Mr. Wade describes his child-rearing philosophy as, “There is no Santa Claus, but there is a God,” which seems to translate into the idea that nothing in life is free, but you will be rewarded for your hard work and good deeds.
The Wade parents met in math class at Jackson State University, a historically black university in their native state of Mississippi. Jackson State would have taken all four on scholarship, Mr. Wade says, but their sons had different ideas.
The Wade children did not take it for granted that they would do so well with their admissions. They all say they were shocked at being admitted to so many schools, especially Ivy League schools.
The young men applied to as many as they could — Nicholas and Aaron to about 20 and their brothers to a dozen or so each — because they were trying to get the best possible financial aid package. Sending four children to college simultaneously is not easy, even for an upper-middle class family like theirs.
So far, Yale has given them the best financial aid deal, they said, and has assiduously courted them, offering to fly them to New Haven to visit the campus, something they could not afford to do before they were accepted. (Yale admitted another set of African-American quadruplets, two boys and two girls, in 2010.)
But they are not sure whether Yale’s offer is a package deal, and whether, if Aaron breaks away and goes elsewhere, as he is considering, that will compromise it. He favors, and has been accepted by, Stanford.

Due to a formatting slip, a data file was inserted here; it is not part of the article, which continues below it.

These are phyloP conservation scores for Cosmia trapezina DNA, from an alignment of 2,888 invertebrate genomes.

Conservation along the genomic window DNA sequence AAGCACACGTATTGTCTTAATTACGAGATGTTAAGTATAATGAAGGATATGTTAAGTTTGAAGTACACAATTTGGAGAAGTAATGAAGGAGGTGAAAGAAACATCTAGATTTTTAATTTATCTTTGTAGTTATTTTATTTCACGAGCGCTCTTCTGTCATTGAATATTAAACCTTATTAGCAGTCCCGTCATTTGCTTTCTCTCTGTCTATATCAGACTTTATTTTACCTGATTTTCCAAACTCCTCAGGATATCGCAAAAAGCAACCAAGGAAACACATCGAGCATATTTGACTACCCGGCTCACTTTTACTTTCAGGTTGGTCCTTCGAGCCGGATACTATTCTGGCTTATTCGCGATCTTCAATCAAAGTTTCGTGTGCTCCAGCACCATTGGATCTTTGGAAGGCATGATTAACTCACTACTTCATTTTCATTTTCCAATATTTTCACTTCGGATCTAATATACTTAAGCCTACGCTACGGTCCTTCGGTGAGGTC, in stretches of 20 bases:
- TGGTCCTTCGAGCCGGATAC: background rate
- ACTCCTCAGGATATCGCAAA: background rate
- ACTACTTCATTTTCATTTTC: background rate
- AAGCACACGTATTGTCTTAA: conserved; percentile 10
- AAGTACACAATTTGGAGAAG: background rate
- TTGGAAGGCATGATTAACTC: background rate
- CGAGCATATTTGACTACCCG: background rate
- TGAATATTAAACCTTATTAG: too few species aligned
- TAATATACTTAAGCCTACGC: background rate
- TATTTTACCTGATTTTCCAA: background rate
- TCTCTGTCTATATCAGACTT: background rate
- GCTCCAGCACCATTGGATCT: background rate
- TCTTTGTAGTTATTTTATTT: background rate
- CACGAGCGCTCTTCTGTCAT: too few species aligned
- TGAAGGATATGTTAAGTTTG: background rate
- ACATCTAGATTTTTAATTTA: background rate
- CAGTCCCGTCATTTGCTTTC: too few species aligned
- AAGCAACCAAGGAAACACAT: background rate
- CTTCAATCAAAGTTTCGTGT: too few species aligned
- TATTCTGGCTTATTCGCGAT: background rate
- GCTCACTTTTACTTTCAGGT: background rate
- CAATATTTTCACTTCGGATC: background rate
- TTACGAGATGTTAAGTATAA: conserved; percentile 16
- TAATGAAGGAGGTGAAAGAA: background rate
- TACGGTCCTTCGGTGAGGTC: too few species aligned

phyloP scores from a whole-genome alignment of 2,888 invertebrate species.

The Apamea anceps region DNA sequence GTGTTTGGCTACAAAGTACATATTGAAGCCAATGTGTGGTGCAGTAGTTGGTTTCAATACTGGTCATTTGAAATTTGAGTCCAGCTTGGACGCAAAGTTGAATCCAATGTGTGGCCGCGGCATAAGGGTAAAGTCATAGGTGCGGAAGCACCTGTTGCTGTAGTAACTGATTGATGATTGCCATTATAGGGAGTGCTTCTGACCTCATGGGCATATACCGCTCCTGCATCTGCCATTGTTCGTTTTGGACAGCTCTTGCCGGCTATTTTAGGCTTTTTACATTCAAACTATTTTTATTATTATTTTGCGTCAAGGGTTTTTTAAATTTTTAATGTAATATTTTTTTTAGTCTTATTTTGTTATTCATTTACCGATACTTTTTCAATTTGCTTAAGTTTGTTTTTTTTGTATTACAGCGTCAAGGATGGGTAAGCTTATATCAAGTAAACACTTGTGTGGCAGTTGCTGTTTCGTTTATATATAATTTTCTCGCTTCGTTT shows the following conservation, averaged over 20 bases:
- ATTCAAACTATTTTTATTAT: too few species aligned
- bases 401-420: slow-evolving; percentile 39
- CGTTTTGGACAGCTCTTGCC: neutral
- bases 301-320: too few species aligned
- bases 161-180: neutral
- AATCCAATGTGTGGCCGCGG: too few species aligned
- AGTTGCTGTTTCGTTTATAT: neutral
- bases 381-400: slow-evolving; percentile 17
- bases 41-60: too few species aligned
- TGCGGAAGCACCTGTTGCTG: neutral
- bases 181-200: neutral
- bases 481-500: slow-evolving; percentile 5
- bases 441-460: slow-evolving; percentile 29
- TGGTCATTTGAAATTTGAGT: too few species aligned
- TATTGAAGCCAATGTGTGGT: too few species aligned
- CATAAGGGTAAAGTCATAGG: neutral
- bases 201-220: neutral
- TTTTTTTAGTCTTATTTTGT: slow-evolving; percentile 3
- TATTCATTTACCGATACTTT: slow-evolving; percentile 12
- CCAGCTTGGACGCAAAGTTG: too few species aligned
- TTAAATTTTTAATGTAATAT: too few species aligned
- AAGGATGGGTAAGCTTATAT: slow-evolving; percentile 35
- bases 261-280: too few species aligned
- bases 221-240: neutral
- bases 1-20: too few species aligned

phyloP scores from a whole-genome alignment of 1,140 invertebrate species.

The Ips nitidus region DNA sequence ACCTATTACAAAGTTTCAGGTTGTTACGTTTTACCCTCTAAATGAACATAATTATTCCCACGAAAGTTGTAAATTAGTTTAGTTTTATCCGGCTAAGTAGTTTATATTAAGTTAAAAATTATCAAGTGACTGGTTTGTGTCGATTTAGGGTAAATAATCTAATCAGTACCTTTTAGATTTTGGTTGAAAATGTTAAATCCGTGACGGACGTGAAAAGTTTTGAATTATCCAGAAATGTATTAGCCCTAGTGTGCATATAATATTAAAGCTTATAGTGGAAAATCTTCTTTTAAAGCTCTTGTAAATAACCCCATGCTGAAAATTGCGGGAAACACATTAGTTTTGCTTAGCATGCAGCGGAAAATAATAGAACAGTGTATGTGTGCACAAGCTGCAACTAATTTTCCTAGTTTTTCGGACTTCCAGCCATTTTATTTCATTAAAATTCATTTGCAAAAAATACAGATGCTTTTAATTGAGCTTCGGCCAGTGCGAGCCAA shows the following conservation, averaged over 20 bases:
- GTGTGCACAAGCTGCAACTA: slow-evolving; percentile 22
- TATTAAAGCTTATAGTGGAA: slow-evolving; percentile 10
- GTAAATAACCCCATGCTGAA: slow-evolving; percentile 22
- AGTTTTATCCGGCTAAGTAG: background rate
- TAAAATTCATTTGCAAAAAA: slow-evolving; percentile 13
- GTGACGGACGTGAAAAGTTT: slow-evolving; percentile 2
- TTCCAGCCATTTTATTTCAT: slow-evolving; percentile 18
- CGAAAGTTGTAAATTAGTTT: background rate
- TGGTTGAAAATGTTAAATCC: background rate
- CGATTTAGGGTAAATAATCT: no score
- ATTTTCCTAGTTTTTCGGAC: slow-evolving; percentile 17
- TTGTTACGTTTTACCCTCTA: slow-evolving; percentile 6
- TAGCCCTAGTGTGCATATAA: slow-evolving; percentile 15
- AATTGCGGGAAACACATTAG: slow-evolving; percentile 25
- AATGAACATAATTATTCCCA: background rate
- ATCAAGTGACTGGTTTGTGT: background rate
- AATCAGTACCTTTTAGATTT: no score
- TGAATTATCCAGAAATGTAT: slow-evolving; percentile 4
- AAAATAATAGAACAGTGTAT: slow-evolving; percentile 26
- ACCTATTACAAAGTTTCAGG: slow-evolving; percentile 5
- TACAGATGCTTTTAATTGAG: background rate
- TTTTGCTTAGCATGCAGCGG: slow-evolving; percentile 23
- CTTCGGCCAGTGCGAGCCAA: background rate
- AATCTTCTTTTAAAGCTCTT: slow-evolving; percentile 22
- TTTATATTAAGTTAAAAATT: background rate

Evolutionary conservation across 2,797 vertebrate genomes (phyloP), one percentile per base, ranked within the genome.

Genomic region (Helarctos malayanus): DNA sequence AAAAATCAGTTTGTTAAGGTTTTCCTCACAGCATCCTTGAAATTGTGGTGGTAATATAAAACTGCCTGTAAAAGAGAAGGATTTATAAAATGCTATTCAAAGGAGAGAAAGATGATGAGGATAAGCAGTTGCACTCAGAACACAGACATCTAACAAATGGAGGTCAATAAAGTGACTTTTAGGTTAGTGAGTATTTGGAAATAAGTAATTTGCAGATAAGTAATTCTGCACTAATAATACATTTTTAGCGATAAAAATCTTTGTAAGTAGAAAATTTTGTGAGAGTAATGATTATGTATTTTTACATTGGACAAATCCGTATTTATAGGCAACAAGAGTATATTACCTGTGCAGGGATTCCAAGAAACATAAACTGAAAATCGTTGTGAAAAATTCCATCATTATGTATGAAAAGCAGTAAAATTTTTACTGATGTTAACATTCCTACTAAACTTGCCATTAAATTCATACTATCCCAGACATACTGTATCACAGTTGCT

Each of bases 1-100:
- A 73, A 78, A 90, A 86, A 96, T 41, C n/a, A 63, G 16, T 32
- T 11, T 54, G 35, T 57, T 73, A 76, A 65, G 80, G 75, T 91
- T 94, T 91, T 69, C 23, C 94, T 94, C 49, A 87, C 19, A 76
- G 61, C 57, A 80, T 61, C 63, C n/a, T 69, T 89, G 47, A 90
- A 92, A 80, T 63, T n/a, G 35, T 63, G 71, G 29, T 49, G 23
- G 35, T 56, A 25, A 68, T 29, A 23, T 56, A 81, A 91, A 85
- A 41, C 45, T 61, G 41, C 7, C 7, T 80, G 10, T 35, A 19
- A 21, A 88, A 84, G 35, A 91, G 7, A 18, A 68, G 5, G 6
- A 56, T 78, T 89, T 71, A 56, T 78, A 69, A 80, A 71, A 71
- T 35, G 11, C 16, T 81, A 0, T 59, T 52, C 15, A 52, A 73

“One of the majors they offer is called symbolic systems,” Aaron said. “I want to go into artificial intelligence. I love how they have this really huge interdisciplinary focus — computer science, cognitive science, linguistics, philosophy, mathematics — I just love all those ideas bubbling together.”
Nigel, who wants to study neuroscience, was wait-listed and Zach, who is thinking of chemical engineering, was rejected by Stanford, so perhaps for the first time in their lives, the interests of one is pitted against those of the others. Aaron was accepted by Ohio State, Miami University (known as the “public Ivy” of Ohio), Case Western, Jackson State, Brown, the University of Pennsylvania, Vanderbilt, the University of California, Berkeley, and the University of Michigan, to give just a partial list, and rejected by Northwestern and Tulane.
Nick, the future diplomat, is the only one who has not yet been rejected or wait-listed by a single college. Laughing, he said that he was the least academically prepared, but that he thought admissions officers were impressed by his State Department scholarship to Morocco. It was his first trip out of the country. He studied Arabic and was often called “Obama,” he said.
A spokeswoman for Harvard said it did not have a sibling preference. Yale declined to comment.
The brothers asked that precise details about their academic records not be disclosed. But they said they were all in the top 10 percent of their graduating class. Aaron, the musician, said he was among the top 25 students in his class, and their ACT scores range from the 94th to the 99th percentile.
Their father, known to everyone as the “quad dad,” says there was no great secret to their success: “It wasn’t a choice to be average.”